Do you ever give up on a story? I often do. I seldom put one in the trash—that feels too final—but filing a story away feels like failure, which I hate. So I try again.
I recently returned to a story that had given me fits. Something wasn’t working, but I couldn’t figure out what it was. I had submitted it a few times, thinking it was as good as I could make it, but I’d had no luck—which isn’t a sign the story is bad, but I knew it wasn’t as strong as it could be.
I had never been satisfied with the ending, so I tackled that first. I revised for days, until finally, the ending seemed to come together. That was no small victory, and I thought, Okay, I’m getting there!
Then I read the piece again—one last time, I promised myself. I read for all the things: clichés, sentence variety, scene and narrative summary balance, tension, character arc and change. If you’re a fiction writer, you know the drill. I recalled advice I had pushed to the back of my mind all along. An exceptional fiction writer once told me in a workshop to ask myself whether every sentence, every detail belongs. I had done this kind of strategic whittling down before, but I had resisted it this time, hoping the process would somehow get easier. As I read the story again with that advice ringing in my head, I realized how heavy the piece still was with gratuitous details, even whole sentences that didn’t move the story along or contribute to character development.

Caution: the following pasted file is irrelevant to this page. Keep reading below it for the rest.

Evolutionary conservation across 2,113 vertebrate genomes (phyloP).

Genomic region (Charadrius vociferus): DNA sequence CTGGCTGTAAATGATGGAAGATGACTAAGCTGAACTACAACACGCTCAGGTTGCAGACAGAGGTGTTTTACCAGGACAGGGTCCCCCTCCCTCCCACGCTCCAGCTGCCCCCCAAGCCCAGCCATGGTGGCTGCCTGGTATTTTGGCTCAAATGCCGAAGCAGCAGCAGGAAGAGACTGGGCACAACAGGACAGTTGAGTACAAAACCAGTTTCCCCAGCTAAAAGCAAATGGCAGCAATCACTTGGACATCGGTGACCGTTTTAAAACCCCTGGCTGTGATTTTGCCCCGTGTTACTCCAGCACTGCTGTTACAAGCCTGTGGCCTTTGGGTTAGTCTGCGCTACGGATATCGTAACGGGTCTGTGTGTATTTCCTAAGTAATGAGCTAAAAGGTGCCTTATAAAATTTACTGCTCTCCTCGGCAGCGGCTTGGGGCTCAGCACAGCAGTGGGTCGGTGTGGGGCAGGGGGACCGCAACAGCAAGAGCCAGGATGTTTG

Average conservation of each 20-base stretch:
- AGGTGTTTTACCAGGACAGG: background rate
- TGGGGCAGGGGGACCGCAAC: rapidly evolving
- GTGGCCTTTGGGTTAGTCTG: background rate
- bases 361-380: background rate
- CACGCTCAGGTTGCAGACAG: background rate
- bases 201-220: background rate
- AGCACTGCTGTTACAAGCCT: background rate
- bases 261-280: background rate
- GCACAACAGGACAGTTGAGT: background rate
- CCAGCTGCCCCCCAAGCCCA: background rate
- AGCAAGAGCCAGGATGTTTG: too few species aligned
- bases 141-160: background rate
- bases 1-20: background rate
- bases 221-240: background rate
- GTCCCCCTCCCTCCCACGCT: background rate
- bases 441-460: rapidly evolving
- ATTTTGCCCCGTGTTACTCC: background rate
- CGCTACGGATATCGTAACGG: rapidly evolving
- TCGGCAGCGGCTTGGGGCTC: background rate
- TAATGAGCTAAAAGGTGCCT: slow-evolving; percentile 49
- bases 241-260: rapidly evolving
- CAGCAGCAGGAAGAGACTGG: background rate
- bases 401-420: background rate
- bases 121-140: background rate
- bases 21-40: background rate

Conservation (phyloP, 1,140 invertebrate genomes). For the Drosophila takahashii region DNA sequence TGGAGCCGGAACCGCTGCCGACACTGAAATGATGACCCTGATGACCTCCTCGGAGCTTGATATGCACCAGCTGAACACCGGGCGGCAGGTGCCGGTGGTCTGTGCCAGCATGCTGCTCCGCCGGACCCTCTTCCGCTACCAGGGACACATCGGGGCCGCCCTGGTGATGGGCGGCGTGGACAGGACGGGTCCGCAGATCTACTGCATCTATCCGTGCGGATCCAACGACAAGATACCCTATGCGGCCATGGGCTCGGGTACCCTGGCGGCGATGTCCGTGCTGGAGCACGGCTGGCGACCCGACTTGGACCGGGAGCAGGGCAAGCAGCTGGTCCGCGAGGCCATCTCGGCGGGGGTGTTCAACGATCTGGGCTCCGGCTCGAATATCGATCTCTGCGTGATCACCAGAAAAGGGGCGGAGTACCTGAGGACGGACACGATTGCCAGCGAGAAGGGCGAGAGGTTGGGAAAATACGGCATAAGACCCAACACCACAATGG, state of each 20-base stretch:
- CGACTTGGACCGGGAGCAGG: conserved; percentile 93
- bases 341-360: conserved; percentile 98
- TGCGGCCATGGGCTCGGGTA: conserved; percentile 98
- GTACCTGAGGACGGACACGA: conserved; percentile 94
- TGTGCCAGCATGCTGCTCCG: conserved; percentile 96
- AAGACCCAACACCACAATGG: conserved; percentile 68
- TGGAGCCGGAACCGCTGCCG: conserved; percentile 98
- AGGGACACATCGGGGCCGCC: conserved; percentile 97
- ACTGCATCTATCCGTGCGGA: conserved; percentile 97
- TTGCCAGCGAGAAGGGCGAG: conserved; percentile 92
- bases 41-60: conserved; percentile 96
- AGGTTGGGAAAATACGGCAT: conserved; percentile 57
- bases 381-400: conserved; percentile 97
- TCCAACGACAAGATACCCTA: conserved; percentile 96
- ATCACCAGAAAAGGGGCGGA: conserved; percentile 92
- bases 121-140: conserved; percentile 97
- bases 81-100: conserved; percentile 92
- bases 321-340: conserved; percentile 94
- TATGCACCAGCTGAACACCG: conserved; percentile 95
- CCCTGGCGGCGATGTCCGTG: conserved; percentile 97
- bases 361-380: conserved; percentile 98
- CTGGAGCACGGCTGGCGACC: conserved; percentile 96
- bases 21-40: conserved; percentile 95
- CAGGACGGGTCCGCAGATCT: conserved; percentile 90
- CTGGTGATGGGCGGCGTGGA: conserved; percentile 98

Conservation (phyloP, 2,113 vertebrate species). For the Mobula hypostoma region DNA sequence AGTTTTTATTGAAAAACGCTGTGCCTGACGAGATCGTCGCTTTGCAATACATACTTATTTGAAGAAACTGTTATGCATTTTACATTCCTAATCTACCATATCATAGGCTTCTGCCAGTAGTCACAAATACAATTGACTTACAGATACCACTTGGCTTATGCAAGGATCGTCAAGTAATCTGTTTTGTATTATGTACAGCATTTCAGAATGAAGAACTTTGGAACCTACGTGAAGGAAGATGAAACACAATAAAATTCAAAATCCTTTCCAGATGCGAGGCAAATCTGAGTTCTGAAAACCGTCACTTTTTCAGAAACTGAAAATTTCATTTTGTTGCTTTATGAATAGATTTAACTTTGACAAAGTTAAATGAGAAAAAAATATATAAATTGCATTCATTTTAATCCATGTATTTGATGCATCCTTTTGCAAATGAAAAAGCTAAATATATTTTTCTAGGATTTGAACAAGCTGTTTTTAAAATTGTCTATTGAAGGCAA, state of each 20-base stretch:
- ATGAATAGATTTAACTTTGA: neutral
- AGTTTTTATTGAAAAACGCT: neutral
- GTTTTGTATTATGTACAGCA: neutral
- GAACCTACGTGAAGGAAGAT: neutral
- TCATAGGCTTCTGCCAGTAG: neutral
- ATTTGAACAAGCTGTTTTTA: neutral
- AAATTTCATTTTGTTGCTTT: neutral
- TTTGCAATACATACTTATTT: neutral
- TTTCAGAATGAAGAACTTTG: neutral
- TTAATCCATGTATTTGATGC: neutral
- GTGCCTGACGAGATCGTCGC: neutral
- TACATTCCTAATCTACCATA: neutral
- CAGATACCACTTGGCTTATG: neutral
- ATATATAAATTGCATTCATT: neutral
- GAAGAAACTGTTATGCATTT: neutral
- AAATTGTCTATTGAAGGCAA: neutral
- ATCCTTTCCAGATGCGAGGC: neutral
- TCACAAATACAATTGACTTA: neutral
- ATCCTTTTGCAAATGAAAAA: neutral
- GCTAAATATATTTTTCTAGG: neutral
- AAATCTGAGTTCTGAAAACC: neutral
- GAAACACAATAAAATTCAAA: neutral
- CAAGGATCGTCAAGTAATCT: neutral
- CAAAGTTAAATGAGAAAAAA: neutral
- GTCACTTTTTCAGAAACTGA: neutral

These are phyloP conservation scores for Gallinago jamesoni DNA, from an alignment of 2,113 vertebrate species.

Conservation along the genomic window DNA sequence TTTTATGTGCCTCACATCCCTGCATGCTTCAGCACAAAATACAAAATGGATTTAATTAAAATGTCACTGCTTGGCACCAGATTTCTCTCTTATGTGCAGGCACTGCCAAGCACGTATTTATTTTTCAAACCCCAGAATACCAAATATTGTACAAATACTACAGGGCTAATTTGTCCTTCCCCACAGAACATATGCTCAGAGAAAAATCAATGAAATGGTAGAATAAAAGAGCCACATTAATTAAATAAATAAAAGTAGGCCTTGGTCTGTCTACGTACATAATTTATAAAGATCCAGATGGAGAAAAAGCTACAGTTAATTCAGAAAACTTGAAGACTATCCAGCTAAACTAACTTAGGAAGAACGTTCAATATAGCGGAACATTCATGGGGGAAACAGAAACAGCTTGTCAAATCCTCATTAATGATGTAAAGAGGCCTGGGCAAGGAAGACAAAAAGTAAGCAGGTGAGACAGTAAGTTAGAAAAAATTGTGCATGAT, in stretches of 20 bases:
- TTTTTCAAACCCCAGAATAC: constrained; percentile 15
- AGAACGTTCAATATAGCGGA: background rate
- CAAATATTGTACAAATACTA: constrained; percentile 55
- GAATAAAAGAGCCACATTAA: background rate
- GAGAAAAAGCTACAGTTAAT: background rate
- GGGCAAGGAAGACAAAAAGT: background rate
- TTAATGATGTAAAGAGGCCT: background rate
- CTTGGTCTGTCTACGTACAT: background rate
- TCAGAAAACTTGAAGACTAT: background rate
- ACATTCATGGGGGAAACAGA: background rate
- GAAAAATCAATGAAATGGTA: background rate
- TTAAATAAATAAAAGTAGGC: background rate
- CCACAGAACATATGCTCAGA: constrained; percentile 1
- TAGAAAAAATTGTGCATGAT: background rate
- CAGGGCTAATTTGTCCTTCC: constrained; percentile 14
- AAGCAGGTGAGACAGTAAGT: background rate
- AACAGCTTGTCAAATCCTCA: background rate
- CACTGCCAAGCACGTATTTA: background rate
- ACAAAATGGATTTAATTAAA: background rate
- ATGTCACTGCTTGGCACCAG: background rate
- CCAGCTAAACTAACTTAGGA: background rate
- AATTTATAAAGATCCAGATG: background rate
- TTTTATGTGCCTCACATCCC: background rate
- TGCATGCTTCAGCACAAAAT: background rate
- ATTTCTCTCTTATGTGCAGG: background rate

I wound up cutting that story brutally. It’s stronger for it.
I sometimes forget how much I need time and distance to gain perspective. The advice to “put it away for a while,” then read with a fresh eye, is golden. It’s the crux of revision, whether I’m writing short or long fiction.
Here’s some unsolicited advice: Before you file a story away forever, thinking it’s hopeless, do the inventory. Ask yourself: Does this scene/ paragraph/dialogue/sentence/image/ word (at the most basic level, it comes down to word choice) move the story forward? What does it add? Strike out any one of the above and read the passage aloud without it. Do you miss it, not because it was a nice phrase, but because without it, something essential has gone missing from the story? If not, cut.
Is it possible to chop the life right out of a story? Yes, I’m afraid so. I’ve done it. But the more I practice the art of figuring out what’s necessary to the stories I want to tell, the better I will be as a storyteller.
Image credit: vecteezy.com